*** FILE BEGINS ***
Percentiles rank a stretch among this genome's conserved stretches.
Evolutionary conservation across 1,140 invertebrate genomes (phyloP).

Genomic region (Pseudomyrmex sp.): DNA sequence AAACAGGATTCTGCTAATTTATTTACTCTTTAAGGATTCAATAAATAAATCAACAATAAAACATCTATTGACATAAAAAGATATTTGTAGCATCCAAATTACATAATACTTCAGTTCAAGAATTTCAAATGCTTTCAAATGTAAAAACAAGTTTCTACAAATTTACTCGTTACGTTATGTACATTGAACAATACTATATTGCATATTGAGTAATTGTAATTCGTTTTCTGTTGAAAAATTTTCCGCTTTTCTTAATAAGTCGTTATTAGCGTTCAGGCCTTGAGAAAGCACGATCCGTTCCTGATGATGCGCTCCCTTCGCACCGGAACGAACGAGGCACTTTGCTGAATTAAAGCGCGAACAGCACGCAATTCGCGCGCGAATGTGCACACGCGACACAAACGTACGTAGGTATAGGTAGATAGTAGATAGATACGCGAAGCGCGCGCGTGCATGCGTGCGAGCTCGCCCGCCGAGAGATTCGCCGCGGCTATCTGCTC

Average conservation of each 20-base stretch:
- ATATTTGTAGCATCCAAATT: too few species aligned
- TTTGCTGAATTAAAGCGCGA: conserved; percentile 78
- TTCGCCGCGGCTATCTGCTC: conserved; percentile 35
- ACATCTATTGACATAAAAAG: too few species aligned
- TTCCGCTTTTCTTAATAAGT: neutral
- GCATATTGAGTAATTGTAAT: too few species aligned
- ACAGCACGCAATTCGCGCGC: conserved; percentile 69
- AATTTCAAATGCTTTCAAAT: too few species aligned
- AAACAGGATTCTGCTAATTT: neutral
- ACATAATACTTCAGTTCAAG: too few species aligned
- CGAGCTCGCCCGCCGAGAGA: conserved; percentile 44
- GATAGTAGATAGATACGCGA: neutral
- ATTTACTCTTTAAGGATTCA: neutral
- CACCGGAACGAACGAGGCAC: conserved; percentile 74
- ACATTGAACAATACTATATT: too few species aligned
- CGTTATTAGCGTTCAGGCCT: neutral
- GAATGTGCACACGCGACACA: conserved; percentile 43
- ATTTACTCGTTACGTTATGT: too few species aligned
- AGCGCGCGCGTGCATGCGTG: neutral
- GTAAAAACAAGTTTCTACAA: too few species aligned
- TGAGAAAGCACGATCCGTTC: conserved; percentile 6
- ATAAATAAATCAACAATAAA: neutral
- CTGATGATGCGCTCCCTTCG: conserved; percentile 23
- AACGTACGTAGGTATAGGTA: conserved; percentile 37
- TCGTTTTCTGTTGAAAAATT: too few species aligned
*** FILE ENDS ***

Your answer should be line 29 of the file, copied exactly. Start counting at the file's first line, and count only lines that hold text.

- TCGTTTTCTGTTGAAAAATT: too few species aligned